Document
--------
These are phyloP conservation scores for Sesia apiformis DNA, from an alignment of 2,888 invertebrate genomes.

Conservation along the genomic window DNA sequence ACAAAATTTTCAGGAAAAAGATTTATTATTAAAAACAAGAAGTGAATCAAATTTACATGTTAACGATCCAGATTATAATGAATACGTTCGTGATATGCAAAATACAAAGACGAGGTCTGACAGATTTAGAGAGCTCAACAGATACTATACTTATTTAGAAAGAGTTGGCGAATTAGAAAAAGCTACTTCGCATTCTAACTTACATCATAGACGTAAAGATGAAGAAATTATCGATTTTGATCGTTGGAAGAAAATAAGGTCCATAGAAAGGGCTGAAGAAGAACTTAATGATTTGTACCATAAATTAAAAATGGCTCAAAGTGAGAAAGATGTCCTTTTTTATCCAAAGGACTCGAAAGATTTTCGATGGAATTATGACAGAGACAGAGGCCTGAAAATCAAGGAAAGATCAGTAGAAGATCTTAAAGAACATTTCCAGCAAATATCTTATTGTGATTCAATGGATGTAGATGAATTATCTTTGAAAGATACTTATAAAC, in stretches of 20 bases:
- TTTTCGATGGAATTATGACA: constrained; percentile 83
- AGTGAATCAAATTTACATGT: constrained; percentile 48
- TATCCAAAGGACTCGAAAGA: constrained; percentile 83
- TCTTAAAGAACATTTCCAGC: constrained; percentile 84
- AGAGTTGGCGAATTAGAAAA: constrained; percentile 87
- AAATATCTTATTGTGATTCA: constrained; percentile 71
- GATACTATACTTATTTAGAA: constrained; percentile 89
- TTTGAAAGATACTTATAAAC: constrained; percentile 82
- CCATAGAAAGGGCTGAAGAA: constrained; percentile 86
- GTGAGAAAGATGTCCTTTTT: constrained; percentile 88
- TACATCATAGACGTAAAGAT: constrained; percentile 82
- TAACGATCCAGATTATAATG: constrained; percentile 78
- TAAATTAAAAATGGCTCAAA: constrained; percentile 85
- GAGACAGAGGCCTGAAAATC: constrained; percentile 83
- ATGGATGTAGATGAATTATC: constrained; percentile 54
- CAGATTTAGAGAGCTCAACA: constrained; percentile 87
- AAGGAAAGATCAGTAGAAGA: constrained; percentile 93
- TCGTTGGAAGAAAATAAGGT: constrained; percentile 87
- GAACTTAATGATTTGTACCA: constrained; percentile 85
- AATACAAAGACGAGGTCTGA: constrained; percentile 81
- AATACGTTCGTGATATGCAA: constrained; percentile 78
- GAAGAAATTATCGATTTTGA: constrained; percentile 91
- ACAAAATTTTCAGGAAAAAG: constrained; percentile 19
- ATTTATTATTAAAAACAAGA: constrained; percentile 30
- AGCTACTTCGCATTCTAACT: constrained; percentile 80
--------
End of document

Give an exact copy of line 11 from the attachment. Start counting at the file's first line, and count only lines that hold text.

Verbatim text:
- CCATAGAAAGGGCTGAAGAA: constrained; percentile 86